Well, that was interesting. TwelveFourteen people voted yesterday in the poll where I asked “Do you think today’s kids have it easier than you did?” and the overwhelming majority (10 of you) said that you don’t believe they do. Your reasoning was both sound and articulate and I must say I’m in agreement with you. My reasoning is a little bit different and you may disagree with me (which is perfectly okay, trust me), but here’s what I think.

I think that today’s kids have it a lot harder because they don’t have parents that are parenting them. You probably weren’t expecting that, were you? (Of course, I’m not talking about ALL parents here, you understand, but the vast majority — at least where I live). I know many of you stay at home with your kids and that those of you who work are doing the best you can. This is not about whether you work outside the home or are able to stay at home, so let’s not go there. I worked the first 7 years of my daughter’s life and it was the most incredibly difficult thing I’ve ever done, so my hat’s off to any mom that is able to juggle the never-ending demands of parenting as well as a full time job.

But I see so many parents lacking two little words called “integrity” and “character“. The simple definition of “integrity” is making sure your words and your deeds line up in accordance with one another. But it’s really so much more. Character is the ability to meet the demands of reality. When a person is lacking in either one, successful parenting is almost impossible. Have you ever heard a parent say, “I just can’t take it anymore!” (I’ve said that myself a number of times – don’t think I’m not talking about me here, too)That is a lack of character, or the ability to meet the demands of reality.

When I was growing up in Alaska, we fished every summer. I used to love sitting at the aft of our boat and watch the wake following behind us. It is such a beautiful, ever-changing creation as the boat continues on its path. You can tell a lot about a boat from its wake – how fast it’s going, if it’s steady and on course, or if the captain is dozing at the wheel (the wake will waver back and forth and look erratic). In other words, what the wake looks like can tell you a lot about the boat itself.

Parenting is a lot like that wake. Our parenting style is easily determined by the wake we leave behind. Have you ever noticed that there are two sides to every wake? In parenting, I would say that those two sides are the task side (what are you accomplishing) and the relationship side (how do you deal with your kids).

Are you focused on growing and training your children up in the way they should go? Or is it easier to avoid an argument and just let them do what they want? At the end of the day, we have to look back and ask ourselves if our wake was profitable or not. The wake doesn’t lie and it doesn’t care about excuses. It is what it is. I’m certainly no parenting expert, but I do have the ability to think for myself and learn from the mistakes I’ve witnessed others making in order to avoid repeating them. So many so-called Christians are living in denial and expecting the schools, their churches and daycares to raise their kids and teach them about morals. They use the excuse that they are “overextended” and “stressed out”. Excuse me, who isn’t? That’s a poor excuse for turning their children over to the world, if you ask me. Their children aren’t the reason they are working so hard (although they may lie to themselves and say they are) — the reason they are working so hard is because they like “things” and want to have the newest and finest and they want it right now.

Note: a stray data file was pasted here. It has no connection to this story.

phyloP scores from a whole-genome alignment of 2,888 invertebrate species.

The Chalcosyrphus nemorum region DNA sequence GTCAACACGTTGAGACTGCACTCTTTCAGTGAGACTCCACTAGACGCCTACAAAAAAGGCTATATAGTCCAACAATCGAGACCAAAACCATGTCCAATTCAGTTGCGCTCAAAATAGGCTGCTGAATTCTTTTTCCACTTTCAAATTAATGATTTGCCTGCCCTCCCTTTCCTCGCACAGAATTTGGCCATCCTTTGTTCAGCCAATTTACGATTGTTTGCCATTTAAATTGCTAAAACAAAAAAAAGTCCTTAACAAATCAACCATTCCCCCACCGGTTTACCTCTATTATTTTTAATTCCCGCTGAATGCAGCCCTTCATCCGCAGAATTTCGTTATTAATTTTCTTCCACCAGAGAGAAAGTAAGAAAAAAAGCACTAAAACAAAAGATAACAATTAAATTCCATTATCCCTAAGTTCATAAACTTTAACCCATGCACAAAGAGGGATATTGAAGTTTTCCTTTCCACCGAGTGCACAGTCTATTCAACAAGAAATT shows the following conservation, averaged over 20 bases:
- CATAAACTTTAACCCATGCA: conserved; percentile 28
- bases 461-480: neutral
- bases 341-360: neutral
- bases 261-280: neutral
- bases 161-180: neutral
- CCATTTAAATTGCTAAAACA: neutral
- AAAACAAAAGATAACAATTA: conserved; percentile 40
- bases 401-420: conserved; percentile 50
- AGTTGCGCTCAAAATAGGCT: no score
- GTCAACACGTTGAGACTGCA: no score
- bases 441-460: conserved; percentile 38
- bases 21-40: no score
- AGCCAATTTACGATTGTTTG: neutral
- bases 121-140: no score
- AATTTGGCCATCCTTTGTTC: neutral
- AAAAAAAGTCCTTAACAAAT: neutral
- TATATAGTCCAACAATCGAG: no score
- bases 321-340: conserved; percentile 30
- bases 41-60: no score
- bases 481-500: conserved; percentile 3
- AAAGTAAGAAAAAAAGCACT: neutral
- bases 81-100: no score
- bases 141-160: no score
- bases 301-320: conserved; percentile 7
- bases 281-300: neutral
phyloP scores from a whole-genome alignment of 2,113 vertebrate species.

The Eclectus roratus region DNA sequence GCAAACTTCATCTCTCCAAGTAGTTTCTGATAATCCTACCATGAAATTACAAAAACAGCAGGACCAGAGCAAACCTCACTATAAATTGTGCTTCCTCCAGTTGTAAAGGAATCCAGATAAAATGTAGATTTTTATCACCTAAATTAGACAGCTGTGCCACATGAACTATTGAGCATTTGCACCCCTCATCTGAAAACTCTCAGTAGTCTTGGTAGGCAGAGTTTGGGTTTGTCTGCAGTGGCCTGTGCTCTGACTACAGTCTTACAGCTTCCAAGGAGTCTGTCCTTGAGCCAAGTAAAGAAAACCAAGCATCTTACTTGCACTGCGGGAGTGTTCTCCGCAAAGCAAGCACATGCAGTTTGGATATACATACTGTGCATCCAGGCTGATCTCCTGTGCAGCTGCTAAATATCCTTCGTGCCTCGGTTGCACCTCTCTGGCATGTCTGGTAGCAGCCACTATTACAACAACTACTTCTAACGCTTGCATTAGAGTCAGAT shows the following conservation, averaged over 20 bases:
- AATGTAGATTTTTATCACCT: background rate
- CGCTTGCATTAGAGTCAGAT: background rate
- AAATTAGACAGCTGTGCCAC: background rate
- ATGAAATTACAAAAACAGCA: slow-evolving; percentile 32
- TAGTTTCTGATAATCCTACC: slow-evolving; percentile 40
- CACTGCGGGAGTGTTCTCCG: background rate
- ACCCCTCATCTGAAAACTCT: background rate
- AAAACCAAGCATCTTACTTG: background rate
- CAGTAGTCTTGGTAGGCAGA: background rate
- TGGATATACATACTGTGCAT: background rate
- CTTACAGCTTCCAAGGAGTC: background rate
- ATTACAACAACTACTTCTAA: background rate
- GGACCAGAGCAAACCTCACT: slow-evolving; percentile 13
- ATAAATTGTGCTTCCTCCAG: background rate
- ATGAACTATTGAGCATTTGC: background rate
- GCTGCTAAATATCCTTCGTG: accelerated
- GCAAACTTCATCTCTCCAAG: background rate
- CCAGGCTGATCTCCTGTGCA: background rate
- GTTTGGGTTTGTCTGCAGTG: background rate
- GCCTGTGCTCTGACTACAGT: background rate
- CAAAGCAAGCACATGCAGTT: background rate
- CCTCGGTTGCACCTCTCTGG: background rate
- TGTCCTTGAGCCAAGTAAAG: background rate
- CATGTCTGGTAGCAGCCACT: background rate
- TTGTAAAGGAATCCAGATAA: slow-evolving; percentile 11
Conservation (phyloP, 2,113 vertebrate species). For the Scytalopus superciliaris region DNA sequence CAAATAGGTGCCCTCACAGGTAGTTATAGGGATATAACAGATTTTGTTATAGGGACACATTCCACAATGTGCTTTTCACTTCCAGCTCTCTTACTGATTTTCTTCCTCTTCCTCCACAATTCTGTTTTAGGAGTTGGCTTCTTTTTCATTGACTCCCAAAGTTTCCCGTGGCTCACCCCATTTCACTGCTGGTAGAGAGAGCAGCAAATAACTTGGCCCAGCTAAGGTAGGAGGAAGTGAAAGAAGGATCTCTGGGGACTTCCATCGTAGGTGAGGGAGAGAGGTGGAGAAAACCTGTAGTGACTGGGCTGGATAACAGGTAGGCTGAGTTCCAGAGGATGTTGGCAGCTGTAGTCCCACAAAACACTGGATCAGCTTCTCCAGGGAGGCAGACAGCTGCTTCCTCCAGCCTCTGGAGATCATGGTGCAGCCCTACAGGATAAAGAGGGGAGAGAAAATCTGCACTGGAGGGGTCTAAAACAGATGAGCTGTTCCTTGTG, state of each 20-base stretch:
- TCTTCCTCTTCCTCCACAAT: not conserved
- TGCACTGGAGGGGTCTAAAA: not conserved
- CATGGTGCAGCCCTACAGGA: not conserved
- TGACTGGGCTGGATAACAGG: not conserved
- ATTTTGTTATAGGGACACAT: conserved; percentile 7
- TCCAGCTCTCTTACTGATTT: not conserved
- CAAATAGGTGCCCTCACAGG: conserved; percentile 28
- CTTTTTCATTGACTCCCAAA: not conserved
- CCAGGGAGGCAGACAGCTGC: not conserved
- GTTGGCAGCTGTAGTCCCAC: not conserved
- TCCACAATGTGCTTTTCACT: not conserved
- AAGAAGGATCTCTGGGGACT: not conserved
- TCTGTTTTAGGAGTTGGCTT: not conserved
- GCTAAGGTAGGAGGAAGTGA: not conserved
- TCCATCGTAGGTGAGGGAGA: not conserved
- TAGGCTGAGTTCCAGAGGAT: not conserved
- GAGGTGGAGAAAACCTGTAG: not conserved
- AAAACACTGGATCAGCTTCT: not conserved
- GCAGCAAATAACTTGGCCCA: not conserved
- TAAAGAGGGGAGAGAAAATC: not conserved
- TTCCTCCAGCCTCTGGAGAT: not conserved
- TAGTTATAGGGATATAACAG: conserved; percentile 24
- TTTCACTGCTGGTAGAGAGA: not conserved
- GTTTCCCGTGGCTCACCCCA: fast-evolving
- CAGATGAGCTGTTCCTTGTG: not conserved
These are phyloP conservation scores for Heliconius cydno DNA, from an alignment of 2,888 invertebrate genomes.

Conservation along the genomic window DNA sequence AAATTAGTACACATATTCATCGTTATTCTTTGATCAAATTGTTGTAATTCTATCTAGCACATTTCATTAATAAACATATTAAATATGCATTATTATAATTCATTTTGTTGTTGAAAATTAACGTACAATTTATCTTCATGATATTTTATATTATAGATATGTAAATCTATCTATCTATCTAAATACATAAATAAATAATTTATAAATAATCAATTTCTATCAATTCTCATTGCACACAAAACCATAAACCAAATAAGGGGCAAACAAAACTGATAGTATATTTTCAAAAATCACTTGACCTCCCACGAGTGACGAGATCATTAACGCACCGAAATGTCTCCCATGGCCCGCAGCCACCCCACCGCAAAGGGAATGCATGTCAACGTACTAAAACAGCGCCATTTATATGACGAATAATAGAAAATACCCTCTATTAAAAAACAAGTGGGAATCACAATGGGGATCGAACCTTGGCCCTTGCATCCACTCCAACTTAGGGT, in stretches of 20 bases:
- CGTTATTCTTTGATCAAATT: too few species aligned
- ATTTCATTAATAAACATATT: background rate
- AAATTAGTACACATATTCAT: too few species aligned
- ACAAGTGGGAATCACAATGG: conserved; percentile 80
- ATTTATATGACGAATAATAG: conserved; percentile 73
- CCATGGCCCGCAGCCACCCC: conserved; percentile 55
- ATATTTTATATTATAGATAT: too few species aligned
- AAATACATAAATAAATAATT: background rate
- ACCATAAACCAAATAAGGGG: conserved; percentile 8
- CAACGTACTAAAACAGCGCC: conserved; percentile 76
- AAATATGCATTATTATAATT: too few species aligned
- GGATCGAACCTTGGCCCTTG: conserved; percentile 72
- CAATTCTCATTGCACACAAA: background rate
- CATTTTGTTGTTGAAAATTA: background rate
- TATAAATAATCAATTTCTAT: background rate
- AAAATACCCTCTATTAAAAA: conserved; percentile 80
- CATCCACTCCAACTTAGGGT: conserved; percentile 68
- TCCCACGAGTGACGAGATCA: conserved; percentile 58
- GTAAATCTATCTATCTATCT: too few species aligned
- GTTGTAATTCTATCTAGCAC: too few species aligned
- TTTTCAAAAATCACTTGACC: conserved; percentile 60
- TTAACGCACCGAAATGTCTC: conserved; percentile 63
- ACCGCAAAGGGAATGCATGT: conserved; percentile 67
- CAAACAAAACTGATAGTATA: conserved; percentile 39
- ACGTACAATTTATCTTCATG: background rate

On the other side of the wake are our relationships. This is the side where we leave the effects of our interactions with our kids on their hearts and minds. Do you think most kids are out there water-skiing on the wake, smiling and having a great time because they’ve had us as parents? Or are they left out there bobbing for air, bleeding, and left wounded as shark bait? Do todays kids consider it a blessing or a curse to have us as their parents?

These things have been weighing heavily on my mind lately. I’ve focused more of my time and energy toward my new design business and I’ve watched how my children have reacted. It’s a huge challenge to be consistent and have integrity when it comes to parenting. It’s even more difficult to find the character to face reality and say I’ve screwed up. But I’m honestly trying.

I’m also interested in your thoughts. Whether or not you agree. You can blog about it and link back to this post or leave it in my comments, either way works for me. You don’t have to agree with me – just give me a sound reason as to why your think I’m wrong. Only one request – please keep it nice.


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1 Comment on On Parenting our Kids in Today’s World…

  1. Flea
    May 9, 2008 at 8:06 pm (15 years ago)

    I agree with you. Kids today have it much harder. I didn’t throw my kids out to the world. I homeschooled for nine years, then sent them to school just this year. I have one child who has always been quiet and a little sneaky and school has been an opportunity for that child to live a somewhat secret existence. We’re finding out and moving in on it.

    What that means it, we’ve been involved all along. Now that there are problems, we’ve become more involved. It’s all good. And it’s all extremely difficult. And painful. What’s also painful is the girls with whom she’s gotten in trouble. Their parents don’t care.

    Sending our kids into the world now, while they still live at home, has been an opportunity for both us and them to see what they’re made of, to test the strength of their convictions and our training while we still have substantial influence. I’m not liking it, but I know that God is using this time in my children’s lives for an eternal purpose. *sigh*

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